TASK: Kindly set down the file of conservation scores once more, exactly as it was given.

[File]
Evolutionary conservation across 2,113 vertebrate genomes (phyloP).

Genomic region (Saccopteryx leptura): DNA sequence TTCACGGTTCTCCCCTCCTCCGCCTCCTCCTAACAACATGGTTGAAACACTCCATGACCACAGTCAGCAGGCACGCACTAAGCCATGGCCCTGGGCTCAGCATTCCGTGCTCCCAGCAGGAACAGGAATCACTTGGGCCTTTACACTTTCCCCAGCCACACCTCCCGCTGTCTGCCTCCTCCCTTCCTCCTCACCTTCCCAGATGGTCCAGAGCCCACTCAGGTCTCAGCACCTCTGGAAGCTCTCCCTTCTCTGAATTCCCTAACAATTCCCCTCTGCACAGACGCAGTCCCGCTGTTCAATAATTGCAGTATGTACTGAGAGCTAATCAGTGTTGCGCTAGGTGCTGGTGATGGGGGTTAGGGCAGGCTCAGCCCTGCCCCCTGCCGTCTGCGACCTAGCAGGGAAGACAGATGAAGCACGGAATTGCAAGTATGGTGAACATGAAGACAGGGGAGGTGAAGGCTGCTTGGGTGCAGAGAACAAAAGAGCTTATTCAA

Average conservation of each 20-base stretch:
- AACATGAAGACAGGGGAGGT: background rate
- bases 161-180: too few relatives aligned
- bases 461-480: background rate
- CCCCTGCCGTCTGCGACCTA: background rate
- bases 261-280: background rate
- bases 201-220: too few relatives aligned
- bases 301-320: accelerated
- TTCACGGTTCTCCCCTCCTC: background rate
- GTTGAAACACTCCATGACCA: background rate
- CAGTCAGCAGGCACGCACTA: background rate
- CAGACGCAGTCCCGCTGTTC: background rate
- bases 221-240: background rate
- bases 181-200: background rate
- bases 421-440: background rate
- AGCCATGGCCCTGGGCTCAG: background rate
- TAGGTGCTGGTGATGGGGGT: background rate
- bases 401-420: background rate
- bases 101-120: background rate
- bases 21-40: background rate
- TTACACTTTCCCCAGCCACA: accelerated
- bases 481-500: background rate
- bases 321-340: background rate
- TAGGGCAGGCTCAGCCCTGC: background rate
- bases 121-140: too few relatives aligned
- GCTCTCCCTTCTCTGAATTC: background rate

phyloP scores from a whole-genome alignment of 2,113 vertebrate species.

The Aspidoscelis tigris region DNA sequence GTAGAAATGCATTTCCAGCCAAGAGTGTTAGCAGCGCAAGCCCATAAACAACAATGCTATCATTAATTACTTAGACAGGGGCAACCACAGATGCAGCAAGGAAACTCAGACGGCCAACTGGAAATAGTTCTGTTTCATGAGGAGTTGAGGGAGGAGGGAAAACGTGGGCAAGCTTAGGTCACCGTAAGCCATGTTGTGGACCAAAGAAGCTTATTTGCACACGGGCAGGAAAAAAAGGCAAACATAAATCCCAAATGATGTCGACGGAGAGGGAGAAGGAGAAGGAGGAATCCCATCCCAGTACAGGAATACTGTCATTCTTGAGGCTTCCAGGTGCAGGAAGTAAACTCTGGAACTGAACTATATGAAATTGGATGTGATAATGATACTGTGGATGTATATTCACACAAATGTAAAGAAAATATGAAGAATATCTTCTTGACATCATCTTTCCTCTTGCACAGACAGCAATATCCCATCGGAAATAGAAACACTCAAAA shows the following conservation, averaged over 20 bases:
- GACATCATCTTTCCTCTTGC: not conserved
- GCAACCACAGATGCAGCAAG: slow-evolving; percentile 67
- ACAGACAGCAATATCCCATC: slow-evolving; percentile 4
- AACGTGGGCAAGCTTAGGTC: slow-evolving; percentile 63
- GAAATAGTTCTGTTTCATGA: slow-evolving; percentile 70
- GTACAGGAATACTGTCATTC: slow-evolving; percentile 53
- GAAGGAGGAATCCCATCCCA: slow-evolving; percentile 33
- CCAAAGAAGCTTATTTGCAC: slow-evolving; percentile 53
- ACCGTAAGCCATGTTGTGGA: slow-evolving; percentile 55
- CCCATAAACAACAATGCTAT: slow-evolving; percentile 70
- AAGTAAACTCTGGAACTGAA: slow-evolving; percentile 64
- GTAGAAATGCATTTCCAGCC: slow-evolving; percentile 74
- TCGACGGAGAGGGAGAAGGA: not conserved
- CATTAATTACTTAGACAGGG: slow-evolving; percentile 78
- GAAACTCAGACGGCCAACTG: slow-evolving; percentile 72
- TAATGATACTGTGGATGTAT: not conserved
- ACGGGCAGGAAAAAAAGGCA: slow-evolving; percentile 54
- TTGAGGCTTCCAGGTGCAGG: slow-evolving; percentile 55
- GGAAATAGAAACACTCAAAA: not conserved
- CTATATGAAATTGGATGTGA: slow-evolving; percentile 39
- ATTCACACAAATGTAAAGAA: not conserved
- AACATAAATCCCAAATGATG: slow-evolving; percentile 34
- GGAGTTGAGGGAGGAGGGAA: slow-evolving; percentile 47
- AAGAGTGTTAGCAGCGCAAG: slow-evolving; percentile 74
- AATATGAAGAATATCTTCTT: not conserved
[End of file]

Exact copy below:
Evolutionary conservation across 2,113 vertebrate genomes (phyloP).

Genomic region (Saccopteryx leptura): DNA sequence TTCACGGTTCTCCCCTCCTCCGCCTCCTCCTAACAACATGGTTGAAACACTCCATGACCACAGTCAGCAGGCACGCACTAAGCCATGGCCCTGGGCTCAGCATTCCGTGCTCCCAGCAGGAACAGGAATCACTTGGGCCTTTACACTTTCCCCAGCCACACCTCCCGCTGTCTGCCTCCTCCCTTCCTCCTCACCTTCCCAGATGGTCCAGAGCCCACTCAGGTCTCAGCACCTCTGGAAGCTCTCCCTTCTCTGAATTCCCTAACAATTCCCCTCTGCACAGACGCAGTCCCGCTGTTCAATAATTGCAGTATGTACTGAGAGCTAATCAGTGTTGCGCTAGGTGCTGGTGATGGGGGTTAGGGCAGGCTCAGCCCTGCCCCCTGCCGTCTGCGACCTAGCAGGGAAGACAGATGAAGCACGGAATTGCAAGTATGGTGAACATGAAGACAGGGGAGGTGAAGGCTGCTTGGGTGCAGAGAACAAAAGAGCTTATTCAA

Average conservation of each 20-base stretch:
- AACATGAAGACAGGGGAGGT: background rate
- bases 161-180: too few relatives aligned
- bases 461-480: background rate
- CCCCTGCCGTCTGCGACCTA: background rate
- bases 261-280: background rate
- bases 201-220: too few relatives aligned
- bases 301-320: accelerated
- TTCACGGTTCTCCCCTCCTC: background rate
- GTTGAAACACTCCATGACCA: background rate
- CAGTCAGCAGGCACGCACTA: background rate
- CAGACGCAGTCCCGCTGTTC: background rate
- bases 221-240: background rate
- bases 181-200: background rate
- bases 421-440: background rate
- AGCCATGGCCCTGGGCTCAG: background rate
- TAGGTGCTGGTGATGGGGGT: background rate
- bases 401-420: background rate
- bases 101-120: background rate
- bases 21-40: background rate
- TTACACTTTCCCCAGCCACA: accelerated
- bases 481-500: background rate
- bases 321-340: background rate
- TAGGGCAGGCTCAGCCCTGC: background rate
- bases 121-140: too few relatives aligned
- GCTCTCCCTTCTCTGAATTC: background rate

phyloP scores from a whole-genome alignment of 2,113 vertebrate species.

The Aspidoscelis tigris region DNA sequence GTAGAAATGCATTTCCAGCCAAGAGTGTTAGCAGCGCAAGCCCATAAACAACAATGCTATCATTAATTACTTAGACAGGGGCAACCACAGATGCAGCAAGGAAACTCAGACGGCCAACTGGAAATAGTTCTGTTTCATGAGGAGTTGAGGGAGGAGGGAAAACGTGGGCAAGCTTAGGTCACCGTAAGCCATGTTGTGGACCAAAGAAGCTTATTTGCACACGGGCAGGAAAAAAAGGCAAACATAAATCCCAAATGATGTCGACGGAGAGGGAGAAGGAGAAGGAGGAATCCCATCCCAGTACAGGAATACTGTCATTCTTGAGGCTTCCAGGTGCAGGAAGTAAACTCTGGAACTGAACTATATGAAATTGGATGTGATAATGATACTGTGGATGTATATTCACACAAATGTAAAGAAAATATGAAGAATATCTTCTTGACATCATCTTTCCTCTTGCACAGACAGCAATATCCCATCGGAAATAGAAACACTCAAAA shows the following conservation, averaged over 20 bases:
- GACATCATCTTTCCTCTTGC: not conserved
- GCAACCACAGATGCAGCAAG: slow-evolving; percentile 67
- ACAGACAGCAATATCCCATC: slow-evolving; percentile 4
- AACGTGGGCAAGCTTAGGTC: slow-evolving; percentile 63
- GAAATAGTTCTGTTTCATGA: slow-evolving; percentile 70
- GTACAGGAATACTGTCATTC: slow-evolving; percentile 53
- GAAGGAGGAATCCCATCCCA: slow-evolving; percentile 33
- CCAAAGAAGCTTATTTGCAC: slow-evolving; percentile 53
- ACCGTAAGCCATGTTGTGGA: slow-evolving; percentile 55
- CCCATAAACAACAATGCTAT: slow-evolving; percentile 70
- AAGTAAACTCTGGAACTGAA: slow-evolving; percentile 64
- GTAGAAATGCATTTCCAGCC: slow-evolving; percentile 74
- TCGACGGAGAGGGAGAAGGA: not conserved
- CATTAATTACTTAGACAGGG: slow-evolving; percentile 78
- GAAACTCAGACGGCCAACTG: slow-evolving; percentile 72
- TAATGATACTGTGGATGTAT: not conserved
- ACGGGCAGGAAAAAAAGGCA: slow-evolving; percentile 54
- TTGAGGCTTCCAGGTGCAGG: slow-evolving; percentile 55
- GGAAATAGAAACACTCAAAA: not conserved
- CTATATGAAATTGGATGTGA: slow-evolving; percentile 39
- ATTCACACAAATGTAAAGAA: not conserved
- AACATAAATCCCAAATGATG: slow-evolving; percentile 34
- GGAGTTGAGGGAGGAGGGAA: slow-evolving; percentile 47
- AAGAGTGTTAGCAGCGCAAG: slow-evolving; percentile 74
- AATATGAAGAATATCTTCTT: not conserved